Climbing Via Ferratas is exciting, challenging and popular. The winning combination of new “iron ways” being put up across the Alpine regions, and safe, modern equipment means that more people are having a go each year. But don’t be fooled by appearances - you still need to know what you’re doing and have the right equipment for the job.
What are Via Ferrata?
Via Ferrata are routes through what may often appear to be inaccessible ground, opened up by the placing of metal rungs or footplates and protected by a continuous wire cable. This cable may also be used for your hands, (for those who don’t want to use the rock, or in wet and slippery conditions) but it is usually just clipped into for your protection. A Via Ferrata may be horizontal, vertical or indeed anywhere in between and can involve both ascent and descent. There is a popular myth that the routes were created in wartime for positioning guns, but most date from attempts in the infancy of mountaineering to equal out the grade of popular alpine ascents. These days a whole range of routes is present from roadside attractions to serious mountain adventures.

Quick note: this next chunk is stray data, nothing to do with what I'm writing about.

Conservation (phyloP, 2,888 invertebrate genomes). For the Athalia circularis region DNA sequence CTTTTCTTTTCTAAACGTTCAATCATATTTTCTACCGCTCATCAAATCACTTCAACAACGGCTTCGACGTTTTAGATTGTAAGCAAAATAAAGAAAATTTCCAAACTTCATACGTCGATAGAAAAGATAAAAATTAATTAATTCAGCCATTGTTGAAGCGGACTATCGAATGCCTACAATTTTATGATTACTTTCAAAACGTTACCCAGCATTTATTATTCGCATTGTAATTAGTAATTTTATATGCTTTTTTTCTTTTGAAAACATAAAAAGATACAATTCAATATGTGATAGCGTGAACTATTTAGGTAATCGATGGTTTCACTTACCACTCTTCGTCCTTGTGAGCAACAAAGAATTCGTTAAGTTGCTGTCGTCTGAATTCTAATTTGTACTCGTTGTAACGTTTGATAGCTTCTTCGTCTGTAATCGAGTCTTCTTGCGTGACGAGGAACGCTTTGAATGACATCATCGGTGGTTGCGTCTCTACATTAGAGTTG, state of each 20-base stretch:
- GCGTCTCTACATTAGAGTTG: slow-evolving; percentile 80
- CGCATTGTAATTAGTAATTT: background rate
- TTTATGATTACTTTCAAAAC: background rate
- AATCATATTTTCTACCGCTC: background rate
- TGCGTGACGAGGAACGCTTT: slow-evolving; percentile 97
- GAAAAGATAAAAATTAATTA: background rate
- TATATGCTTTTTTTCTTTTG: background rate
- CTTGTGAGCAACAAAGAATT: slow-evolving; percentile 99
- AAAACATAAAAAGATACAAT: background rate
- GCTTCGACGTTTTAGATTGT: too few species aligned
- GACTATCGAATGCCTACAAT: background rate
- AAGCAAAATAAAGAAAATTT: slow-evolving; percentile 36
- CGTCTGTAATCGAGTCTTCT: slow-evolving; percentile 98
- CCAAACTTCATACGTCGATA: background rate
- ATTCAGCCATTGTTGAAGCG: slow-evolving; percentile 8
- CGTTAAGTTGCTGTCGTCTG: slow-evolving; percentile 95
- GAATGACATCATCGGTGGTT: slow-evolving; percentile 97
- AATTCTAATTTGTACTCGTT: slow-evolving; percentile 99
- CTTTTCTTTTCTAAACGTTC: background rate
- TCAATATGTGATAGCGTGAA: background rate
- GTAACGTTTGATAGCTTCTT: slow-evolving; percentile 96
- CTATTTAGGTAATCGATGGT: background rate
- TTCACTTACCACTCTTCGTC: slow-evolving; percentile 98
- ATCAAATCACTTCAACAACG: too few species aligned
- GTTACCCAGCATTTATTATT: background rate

Via Ferrata equipment
To get started on Via Ferrata you need standard alpine walking gear, plus a helmet, gloves, and a comfortable harness. The harness can be a sit harness (with chest harness if you feel the need) or a full body harness. And attached to the harness is the single most important piece of equipment specific to Via Ferrata - a purpose designed energy-absorbing lanyard. This is essential. In the past people have used ordinary slings clipped to the wire cables for protection, but this gives potential for very high fall factors (up to 5), which can cause catastrophic equipment failure. The danger of such a high fall factor cannot be stressed enough, since in normal climbing situations the greatest fall factor you’d encounter is 2.